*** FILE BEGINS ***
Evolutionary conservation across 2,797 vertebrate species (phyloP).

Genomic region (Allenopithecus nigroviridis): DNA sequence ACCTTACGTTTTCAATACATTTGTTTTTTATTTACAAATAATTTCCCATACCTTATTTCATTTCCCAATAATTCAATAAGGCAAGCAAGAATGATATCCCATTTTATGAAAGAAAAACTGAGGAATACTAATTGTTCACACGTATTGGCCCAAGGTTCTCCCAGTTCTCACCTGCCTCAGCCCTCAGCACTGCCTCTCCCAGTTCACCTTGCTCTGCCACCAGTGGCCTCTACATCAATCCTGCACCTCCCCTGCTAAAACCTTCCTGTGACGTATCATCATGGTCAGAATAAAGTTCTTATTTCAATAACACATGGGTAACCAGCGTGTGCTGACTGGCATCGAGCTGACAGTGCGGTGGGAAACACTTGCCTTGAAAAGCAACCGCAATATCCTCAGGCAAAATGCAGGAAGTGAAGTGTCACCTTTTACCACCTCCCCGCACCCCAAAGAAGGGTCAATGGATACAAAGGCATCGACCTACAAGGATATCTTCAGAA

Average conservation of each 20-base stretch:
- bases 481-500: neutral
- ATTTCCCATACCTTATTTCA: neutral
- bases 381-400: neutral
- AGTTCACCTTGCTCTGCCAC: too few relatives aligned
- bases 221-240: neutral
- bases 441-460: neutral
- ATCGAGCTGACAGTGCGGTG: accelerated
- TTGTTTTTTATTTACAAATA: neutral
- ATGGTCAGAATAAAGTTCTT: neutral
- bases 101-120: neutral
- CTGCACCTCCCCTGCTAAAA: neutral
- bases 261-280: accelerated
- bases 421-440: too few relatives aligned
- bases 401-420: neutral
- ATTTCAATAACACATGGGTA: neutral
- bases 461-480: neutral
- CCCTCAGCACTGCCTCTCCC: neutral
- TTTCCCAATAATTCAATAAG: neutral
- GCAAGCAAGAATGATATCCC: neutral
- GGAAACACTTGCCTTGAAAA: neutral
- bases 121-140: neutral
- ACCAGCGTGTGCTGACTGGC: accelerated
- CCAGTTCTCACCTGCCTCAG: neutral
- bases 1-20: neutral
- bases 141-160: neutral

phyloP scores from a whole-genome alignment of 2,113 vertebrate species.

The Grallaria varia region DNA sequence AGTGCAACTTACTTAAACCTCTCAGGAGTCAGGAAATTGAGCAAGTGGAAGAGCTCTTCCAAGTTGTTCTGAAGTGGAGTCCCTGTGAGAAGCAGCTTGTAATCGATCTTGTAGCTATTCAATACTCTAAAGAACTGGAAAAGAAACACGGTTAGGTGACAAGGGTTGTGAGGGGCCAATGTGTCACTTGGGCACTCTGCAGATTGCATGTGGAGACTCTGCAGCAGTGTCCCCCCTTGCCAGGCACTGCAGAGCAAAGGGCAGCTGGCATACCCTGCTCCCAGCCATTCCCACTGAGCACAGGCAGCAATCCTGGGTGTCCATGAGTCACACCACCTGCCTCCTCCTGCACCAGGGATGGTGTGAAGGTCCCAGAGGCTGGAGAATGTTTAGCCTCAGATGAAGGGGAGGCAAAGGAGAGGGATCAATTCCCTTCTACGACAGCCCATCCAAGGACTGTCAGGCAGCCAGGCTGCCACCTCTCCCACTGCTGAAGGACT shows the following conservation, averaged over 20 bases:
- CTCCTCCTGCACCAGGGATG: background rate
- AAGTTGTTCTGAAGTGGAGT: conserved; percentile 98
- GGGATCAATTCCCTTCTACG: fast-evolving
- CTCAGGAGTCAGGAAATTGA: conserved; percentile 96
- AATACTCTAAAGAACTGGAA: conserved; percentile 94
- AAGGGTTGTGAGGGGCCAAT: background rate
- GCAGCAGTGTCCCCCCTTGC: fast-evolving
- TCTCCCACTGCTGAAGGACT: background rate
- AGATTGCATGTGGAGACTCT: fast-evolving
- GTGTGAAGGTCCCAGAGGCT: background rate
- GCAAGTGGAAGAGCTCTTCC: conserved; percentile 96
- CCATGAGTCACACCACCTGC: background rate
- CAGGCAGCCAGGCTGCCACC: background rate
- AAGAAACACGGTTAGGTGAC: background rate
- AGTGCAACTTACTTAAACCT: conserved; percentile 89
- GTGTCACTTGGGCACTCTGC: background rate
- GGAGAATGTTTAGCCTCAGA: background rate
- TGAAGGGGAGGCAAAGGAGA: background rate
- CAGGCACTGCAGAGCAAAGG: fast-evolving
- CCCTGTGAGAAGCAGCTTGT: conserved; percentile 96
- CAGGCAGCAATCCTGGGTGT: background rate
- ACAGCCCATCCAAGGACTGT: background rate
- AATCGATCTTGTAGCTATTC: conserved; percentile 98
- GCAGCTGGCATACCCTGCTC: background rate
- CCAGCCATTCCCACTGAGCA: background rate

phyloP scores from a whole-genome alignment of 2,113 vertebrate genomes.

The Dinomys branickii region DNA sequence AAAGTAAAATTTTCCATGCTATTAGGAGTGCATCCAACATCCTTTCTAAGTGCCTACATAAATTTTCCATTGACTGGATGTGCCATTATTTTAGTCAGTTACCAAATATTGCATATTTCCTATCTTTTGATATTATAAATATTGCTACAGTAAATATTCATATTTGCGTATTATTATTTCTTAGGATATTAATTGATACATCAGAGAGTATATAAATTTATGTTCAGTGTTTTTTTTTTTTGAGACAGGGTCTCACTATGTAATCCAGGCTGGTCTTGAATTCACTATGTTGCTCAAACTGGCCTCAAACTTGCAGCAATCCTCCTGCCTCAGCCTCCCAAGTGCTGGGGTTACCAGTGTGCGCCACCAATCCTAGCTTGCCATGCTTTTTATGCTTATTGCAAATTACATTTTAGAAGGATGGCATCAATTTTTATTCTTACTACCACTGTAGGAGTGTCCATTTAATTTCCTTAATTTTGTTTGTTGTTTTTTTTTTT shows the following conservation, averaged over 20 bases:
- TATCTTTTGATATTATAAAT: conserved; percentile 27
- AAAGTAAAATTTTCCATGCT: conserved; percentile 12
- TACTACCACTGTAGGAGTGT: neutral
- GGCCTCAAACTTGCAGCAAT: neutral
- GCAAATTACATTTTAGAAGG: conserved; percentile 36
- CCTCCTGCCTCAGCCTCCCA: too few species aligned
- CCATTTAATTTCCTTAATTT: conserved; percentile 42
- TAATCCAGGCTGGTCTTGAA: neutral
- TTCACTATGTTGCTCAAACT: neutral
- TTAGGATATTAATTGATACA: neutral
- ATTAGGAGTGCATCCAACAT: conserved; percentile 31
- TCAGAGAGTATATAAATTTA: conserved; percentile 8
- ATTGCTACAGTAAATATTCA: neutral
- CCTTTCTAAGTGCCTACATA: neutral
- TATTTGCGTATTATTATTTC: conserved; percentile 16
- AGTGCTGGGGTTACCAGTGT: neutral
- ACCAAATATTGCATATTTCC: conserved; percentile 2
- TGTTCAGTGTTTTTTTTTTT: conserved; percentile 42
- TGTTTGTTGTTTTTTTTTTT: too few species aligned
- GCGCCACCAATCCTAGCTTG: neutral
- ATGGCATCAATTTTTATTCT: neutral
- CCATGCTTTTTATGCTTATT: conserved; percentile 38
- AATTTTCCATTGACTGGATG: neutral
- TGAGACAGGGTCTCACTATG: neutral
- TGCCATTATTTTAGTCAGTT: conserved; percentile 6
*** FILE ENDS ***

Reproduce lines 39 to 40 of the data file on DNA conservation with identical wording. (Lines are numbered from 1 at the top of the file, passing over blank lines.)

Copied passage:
- AGATTGCATGTGGAGACTCT: fast-evolving
- GTGTGAAGGTCCCAGAGGCT: background rate